Affirmative, Beltsville. I read you loud and clear.
Below we have the first paragraph of a Fantasy novel. As always, to remain unbiased no cover will be shown and the title is found at the end of this post. My comments on the other side:
An inexplicably unoccupied home would not be what the Santiago family would be expecting, when they went to see relatives. Only nine year old daughter Samantha would get privileged with an explanation, though incomplete and bizarre. She would also get assigned a task, equally bizarre. For completion of that task, plus a fuller explanation of what happened to her cousins and the rest, she would have to wait sixty years.
Lots of mystery in this initial foray into the book. It implies a disappearance, the explanation of which is promised to be unexpected, and a mission given to a young girl that will take most of her life to complete. All of this has the potential for a great hook but there are a few things holding it back.
Let’s examine this section by section
An inexplicably unoccupied home would not be what the Santiago family would be expecting, when they went to see relatives. Only nine year old daughter Samantha would get privileged with an explanation, though incomplete and bizarre.
The first sentence is rough around the edges. The word “inexplicably” makes the line clunky in general, as does the multiple use of “would”. But even beyond that, this sentence tells me something strange is going on, rather than showing me. The impact of the disturbance is much diluted as a result.
The second sentence actually jumps away from the immediate scene and is exposition of the future. It, again, tells the reader to expect something strange, rather than showing it. A hook is meant to grab a reader’s attention and pull them into the action of the moment, not hint at the potential action they’ll find 100 or even 10 pages from now. As the saying goes, a reader will wait a long time for an explanation if something is happening and are otherwise fickle with their attention.
She would also get assigned a task, equally bizarre. For completion of that task, plus a fuller explanation of what happened to her cousins and the rest, she would have to wait sixty years.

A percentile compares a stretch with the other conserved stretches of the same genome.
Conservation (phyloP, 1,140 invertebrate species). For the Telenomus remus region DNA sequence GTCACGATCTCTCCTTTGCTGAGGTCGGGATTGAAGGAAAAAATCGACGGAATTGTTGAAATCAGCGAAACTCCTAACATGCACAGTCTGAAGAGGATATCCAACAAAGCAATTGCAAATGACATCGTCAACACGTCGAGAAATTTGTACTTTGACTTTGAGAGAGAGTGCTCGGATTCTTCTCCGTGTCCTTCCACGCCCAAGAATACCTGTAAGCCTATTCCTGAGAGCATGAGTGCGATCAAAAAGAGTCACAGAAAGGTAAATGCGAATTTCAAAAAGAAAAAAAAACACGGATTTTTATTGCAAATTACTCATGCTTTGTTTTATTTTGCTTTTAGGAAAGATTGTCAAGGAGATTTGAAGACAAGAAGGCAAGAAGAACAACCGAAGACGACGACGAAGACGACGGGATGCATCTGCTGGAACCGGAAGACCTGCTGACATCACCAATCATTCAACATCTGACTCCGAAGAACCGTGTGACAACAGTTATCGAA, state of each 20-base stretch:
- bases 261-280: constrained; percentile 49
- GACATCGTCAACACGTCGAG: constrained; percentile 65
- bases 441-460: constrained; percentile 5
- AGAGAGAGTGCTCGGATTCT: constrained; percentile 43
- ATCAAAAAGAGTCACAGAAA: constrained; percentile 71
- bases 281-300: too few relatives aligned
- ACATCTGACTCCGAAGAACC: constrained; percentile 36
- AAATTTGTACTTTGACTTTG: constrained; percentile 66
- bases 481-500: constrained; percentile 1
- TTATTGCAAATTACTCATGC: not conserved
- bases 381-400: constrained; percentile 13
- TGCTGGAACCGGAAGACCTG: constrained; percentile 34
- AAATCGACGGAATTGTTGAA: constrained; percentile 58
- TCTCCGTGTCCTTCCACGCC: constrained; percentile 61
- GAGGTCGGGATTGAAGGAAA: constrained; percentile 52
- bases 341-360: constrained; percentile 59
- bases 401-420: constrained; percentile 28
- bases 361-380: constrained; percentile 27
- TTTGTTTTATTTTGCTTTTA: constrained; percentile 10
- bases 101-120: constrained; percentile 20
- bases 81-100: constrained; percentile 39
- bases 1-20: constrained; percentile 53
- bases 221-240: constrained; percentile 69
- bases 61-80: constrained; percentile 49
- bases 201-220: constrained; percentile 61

The action of the moment continues to hit a brick wall as we’re promised that something interesting will happen…just not yet. Why make them wait? Come right out of your corner swinging. And holy spoiler alert! This seems like it gives away not just the ending but the surprise of Samantha’s task. Author intrusion often has that effect on a manuscript. Let things unfold naturally as the characters move through the story and keep that close third person perspective so the reader can live those experiences with them.
Flight Director’s proposed adjustment to the flight path
I recommend the author stay with the tension of the initial scene and have the characters explore the immediate question: Where is everyone?
The following rewrite attempts to expand on the mood implied in the first sentence.
No one answered the door. Lamplight pressed against Auntie Magda’s curtains at the front window and the low murmur of the television slid through the mail slot. Beyond this, there was no reply. Not even their dog barked. As Samantha’s father tried the doorbell again, she peered around him to the empty driveway. Her teenage cousins usually scrapped around the basketball hoop at this hour, throwing elbows and hooting over a score. Now only the cicadas spoke into the twilight.
A Tale of Four Planets (Book One: Sessions With the Seer) by David Taylor
What do you think of this first paragraph? Would you keep reading? Other suggestions or tips?
Would you like to test out your hook? Email your first paragraph to me at FineFablesPress@gmail.com